There’s a cliché that a picture paints a thousand words. One could easily say that a lot of pictures provide material for one excellent lecture. On December 3rd, Frederick O. Barnum III delivered a speech inspired his 1991 book: His Master’s Voice in America. The Moorestown Library hosted the event.
The book contains numerous photos documenting the history of Victor Records through the RCA years. Mr. Barnum III drew upon “a lot of material” for his project. He spent 35 years working for the organization’s Camden plant. He retired there in 2017.
Shortly after Mr. Barnum III began working for RCA, he inherited ten to twelve filing cabinets containing the company’s archives. He decided to compile the photos he discovered for a book that he titled His Master’s Voice in America. The company only printed five thousand copies that it released on November 18, 1991. Extant editions are rare. Fortunately, for those interested in the history of Victor Records and RCA, Mr. Barnum III shared its images with the audience.
Mr. Barnum III opened his remarks by noting that most of those in attendance “had a connection to RCA.” He delivered his presentation so that both those familiar with the material and those new to it could be equally entertained.
Mr. Barnum III began by discussing Camden, New Jersey’s industrial background. He described the city as a “manufacturing mecca one hundred years ago.” Camden provided a home for companies as diverse as Campbell Soup, the Van Sciver Furniture Company and Camden Beer.
Camden hosted a number of firsts. The Boston Symphony Orchestra became the first such ensemble recorded there in 1918. The first music video took place there in 1928. In 1933, the world’s first drive-in movie theatre opened along the Admiral Wilson Boulevard. During 1934, first fax machine was produced in the city. The first television production line went into operation there in 1946. Both the 45 record and the corresponding record player entered the world through Camden in 1949.
The main portion of interest for Moorestown residents occurred when Mr. Barnum described the early years of Victor Records. Moorestown resident Eldridge Johnson founded the organization. He incorporated it on October 3, 1901.
Johnson moved to Moorestown in 1920. He purchased the former home of Flexible Flyer Sed founder Samuel Leeds Allen. While known as Bridenhart Castle, Johnson named it “The Towers.” In the present day, the building serves as the Lutheran Home.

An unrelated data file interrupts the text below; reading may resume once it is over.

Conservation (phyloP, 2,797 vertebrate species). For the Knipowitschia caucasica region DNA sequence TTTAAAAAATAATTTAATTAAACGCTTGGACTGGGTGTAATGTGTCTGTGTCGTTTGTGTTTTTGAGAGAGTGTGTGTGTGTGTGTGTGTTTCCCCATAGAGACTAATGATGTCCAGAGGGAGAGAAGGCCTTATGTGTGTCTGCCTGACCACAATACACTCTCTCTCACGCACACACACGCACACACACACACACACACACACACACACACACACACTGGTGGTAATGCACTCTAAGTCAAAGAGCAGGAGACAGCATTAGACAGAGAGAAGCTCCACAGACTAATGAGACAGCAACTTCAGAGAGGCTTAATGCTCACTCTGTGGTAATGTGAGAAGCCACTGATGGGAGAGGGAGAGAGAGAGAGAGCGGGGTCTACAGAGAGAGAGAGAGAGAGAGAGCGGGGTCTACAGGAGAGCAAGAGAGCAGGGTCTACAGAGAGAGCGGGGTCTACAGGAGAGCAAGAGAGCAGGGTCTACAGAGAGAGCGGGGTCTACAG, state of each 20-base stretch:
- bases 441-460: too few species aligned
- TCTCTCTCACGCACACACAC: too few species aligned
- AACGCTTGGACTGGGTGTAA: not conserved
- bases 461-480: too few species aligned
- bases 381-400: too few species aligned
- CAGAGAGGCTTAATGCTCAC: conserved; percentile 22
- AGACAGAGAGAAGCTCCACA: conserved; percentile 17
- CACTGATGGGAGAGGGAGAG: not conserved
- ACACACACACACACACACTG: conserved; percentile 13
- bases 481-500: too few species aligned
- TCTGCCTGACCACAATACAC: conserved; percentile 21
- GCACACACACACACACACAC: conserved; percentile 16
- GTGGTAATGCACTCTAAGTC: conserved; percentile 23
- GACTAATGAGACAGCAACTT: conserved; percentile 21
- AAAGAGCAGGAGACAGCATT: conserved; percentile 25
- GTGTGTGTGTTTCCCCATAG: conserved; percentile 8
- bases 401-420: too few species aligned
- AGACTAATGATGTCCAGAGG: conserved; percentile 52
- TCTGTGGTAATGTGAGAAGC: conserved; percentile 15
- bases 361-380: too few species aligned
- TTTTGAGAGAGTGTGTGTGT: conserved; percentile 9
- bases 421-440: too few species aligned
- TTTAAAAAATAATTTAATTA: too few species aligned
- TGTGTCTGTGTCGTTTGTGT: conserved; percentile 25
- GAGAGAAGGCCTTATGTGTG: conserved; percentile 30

Johnson donated the funds to construct the Community House located on Main Street. That building opened in 1926.
According to Mr. Barnum III, Johnson’s visionary acumen allowed him to foresee a market for home entertainment. He sought out the talent needed to accomodate this niche. Enrico Caruso became the first entertainer he signed to the Victor label.
Mr. Johnson possessed a genius for business. He developed the record player / cabinet called the Victrola in 1906. From 1912 through 1917 he reinvested his profits back into Victor Records. The company grew so large that it needed its own railroad to travel between buildings.
His efforts allowed Johnson to enjoy a comfortable retirement. In 1927 he cashed in his stock for $28 million dollars. He sold the business for $50 million to investment bankers. Even without Johnson’s leadership, Victor continued to grow. In 1929, the same investors sold the company to RCA for $150 million.
Mr. Barnum III then discussed the history of Radio Corporation of America (RCA). His remarks covered the time the organization purchased Victor through its time in Camden and Moorestown and into a period that included a mind-twisting series of mergers.
The speaker shared some amusing anecdotes about the company. In 1937 RCA sponsored a contest for its dealers and distributors. The first prize winner received a free trip to Camden.
He added that the National Broadcasting Corporation (NBC) received the first ever trademark for a tone. The company’s musical theme includes three pitches: G, E and C. The letters represent the initials of NBC’s parent company: the General Electric Corporation. GE purchased RCA in 1985.
RCA’s Camden facility continued to produce significant products. RCA built the radar that mapped the surface of the moon during the final Apollo mission. The plant manufactured the television antenna positioned on top of the World Trade Center’s North Tower.
In 1953, RCA opened its Moorestown facility. That plant also manufactured systems for the Apollo missions. That branch built the satellite dish used on the lunar module that accompanied the last three.
RCA/Victor has a rich history in the South Jersey area. While copies of His Master’s Voice in America may be difficult to locate, fortunately its author isn’t. Mr. Barnum III mentioned that the library only scheduled the lecture for an hour. He joked that he knew it would be impossible to hold him to that time limit. With his engaging presence, the interesting nature of his talk and the abundance of material he compiled, it’s easy to understand why.